Consulting with a psychologist can address these problems facing the business family and the family business. To insure profitability and sustainability, a consultant can help make distinctions among the differing priorities of ownership, management, and family. Once these distinctions are made, conflicts often emerge among these three perspectives, and have to be addressed. Ongoing consultation can also clarify boundaries and responsibilities, diffuse conflicts and rivalries, challenge long-held (but outdated or outgrown) perceptions within the family, address favoritism, or simply provide an objective perspective.
Below are some excepts from the Client Services Agreement that
I use when consulting with families in business:
“It is useful to distinguish my role as a consultant from my role as a psychotherapist. As a consultant to your family and its individual members, my focus will be on issues that affect the family’s functioning in the context of the family business. The often conflicting demands of family, management, and ownership are approached on a solution focused basis, one which is intended to be sensitive to the “psychology” of the situation while also paying attention to effective business practices. Thus the emphasis throughout the consultation process is on open communication, conflict resolution, role clarification, goal setting, family ethics, and the satisfaction of family members with the family, the business, and each other, while keeping a clear eye on the profitability and sustainability of the business.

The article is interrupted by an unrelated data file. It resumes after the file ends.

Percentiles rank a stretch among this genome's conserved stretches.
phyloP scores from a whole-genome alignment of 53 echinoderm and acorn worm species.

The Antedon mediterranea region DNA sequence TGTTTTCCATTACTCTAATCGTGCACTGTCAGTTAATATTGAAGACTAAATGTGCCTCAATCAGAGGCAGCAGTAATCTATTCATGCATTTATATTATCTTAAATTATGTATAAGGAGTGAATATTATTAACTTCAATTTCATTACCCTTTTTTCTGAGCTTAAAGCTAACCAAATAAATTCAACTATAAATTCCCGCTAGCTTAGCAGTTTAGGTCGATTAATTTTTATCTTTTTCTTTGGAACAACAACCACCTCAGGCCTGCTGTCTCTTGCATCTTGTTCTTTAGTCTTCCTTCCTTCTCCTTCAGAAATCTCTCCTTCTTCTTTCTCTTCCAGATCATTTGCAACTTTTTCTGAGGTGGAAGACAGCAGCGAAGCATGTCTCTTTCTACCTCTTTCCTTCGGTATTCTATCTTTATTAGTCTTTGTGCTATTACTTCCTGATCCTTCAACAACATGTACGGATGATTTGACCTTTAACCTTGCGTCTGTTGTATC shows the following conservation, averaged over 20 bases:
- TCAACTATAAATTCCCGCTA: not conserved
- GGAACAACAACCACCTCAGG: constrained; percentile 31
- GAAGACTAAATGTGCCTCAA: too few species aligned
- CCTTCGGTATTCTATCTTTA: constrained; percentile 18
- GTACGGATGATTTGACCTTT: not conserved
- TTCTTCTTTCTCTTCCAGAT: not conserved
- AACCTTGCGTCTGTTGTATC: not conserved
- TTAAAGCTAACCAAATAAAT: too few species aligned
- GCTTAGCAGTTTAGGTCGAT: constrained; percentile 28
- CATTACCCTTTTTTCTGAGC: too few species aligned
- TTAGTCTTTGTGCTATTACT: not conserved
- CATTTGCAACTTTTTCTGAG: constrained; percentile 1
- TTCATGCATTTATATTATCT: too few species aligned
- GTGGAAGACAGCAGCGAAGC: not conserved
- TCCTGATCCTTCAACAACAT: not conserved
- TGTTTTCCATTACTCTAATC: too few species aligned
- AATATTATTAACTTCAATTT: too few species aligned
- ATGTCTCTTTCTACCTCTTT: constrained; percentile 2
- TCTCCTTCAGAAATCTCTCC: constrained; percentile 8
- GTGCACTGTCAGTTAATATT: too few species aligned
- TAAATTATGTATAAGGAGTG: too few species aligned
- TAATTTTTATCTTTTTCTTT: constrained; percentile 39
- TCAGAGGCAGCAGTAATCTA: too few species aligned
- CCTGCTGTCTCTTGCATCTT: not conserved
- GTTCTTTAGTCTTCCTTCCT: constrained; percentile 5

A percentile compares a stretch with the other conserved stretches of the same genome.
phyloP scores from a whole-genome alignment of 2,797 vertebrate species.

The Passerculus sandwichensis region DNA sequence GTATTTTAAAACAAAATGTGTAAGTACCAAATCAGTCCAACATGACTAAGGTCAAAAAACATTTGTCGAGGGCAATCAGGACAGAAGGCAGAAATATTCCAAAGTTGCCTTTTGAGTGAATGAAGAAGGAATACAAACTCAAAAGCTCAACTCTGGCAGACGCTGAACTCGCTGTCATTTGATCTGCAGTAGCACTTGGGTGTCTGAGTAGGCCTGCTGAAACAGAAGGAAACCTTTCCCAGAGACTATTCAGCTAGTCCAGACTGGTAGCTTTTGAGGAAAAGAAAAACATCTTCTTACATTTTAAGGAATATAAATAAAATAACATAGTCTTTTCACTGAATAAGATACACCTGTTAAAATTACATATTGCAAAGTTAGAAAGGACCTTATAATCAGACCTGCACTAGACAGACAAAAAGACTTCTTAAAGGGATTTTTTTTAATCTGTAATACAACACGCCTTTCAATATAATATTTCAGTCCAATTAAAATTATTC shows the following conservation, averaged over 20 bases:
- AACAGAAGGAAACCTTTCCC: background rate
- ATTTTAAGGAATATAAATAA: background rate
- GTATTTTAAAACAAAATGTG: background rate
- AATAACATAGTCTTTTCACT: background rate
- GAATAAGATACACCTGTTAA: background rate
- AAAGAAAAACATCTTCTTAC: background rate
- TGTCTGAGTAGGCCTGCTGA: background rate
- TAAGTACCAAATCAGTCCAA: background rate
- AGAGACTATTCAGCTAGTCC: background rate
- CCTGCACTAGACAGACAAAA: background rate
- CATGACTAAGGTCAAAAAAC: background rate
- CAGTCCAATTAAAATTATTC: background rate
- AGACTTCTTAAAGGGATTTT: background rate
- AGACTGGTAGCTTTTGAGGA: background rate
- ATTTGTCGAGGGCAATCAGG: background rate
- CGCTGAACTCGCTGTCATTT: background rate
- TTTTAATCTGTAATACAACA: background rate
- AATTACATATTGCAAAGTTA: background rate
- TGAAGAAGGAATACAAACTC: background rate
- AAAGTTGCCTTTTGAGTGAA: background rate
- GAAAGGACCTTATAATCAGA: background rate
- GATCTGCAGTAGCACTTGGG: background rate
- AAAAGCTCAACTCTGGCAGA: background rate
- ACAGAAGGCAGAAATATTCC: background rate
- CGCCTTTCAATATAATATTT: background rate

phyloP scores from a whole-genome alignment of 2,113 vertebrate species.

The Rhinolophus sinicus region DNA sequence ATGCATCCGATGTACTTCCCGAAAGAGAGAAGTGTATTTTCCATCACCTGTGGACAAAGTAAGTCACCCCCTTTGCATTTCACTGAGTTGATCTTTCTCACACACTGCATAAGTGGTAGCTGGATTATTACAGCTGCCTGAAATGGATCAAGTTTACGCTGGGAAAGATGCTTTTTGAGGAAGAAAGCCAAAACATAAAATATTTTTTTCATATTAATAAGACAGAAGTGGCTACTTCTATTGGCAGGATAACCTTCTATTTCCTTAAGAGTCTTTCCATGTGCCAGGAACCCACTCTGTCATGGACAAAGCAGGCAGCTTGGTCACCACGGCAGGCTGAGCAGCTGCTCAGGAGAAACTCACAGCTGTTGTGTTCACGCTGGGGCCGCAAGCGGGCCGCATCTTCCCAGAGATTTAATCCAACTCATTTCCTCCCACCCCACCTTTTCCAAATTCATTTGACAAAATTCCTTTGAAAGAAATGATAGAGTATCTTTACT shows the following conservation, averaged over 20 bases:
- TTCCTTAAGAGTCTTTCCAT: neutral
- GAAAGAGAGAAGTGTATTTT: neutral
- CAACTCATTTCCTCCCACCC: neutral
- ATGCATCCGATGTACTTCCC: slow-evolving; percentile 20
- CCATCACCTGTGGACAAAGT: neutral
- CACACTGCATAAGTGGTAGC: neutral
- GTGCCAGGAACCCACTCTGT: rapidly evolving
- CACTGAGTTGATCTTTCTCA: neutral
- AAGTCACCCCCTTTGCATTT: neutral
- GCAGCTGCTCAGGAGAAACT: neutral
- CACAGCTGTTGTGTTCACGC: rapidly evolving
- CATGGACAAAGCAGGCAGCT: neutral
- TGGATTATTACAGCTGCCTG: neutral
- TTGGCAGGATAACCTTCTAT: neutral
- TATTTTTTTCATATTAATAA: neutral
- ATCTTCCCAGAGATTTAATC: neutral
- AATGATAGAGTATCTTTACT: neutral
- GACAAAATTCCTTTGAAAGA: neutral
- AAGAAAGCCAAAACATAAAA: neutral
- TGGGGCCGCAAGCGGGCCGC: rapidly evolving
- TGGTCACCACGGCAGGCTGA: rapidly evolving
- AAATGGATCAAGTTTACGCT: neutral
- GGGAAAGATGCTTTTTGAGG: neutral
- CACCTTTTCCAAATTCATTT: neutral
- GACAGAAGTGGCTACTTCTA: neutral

The consultation process usually includes these steps. In the initial phase, I will meet with family members to determine the nature of the problem(s). This is followed by an evaluation phase, during which I collect data by interviewing individual family members (and spouses). This phase may take several meetings for each participant(s) in order to get a clear idea of everyone’s point of view and concerns about the business. Honesty and openness about ideas and feelings regarding the family and the business is vital for a successful outcome. However, a participant may on occasion want to discuss something “in confidence”. This can be agreed to; however, as the ultimate goal is to encourage open and honest communication among the family, those who seek such confidentiality will be encouraged to eventually find appropriate ways to discuss matters openly with the family.
Once the evaluation phase is completed, I will meet with the entire family (possibly at your place of business), present my analysis, and present my findings, and offer suggestions to address problems and issues that have been identified.
The findings of the evaluation phase are then acted upon. This may include efforts to improve boundaries between business and home; working through long-standing family conflicts (or outright feuds); easing the transfer of control of the company from one generation to the next; facilitating open and direct communication; problem resolution; clarification of lines of authority; clarification of individual roles (duties) in the business; accountability; fairness; and setting goals for the future, among others.”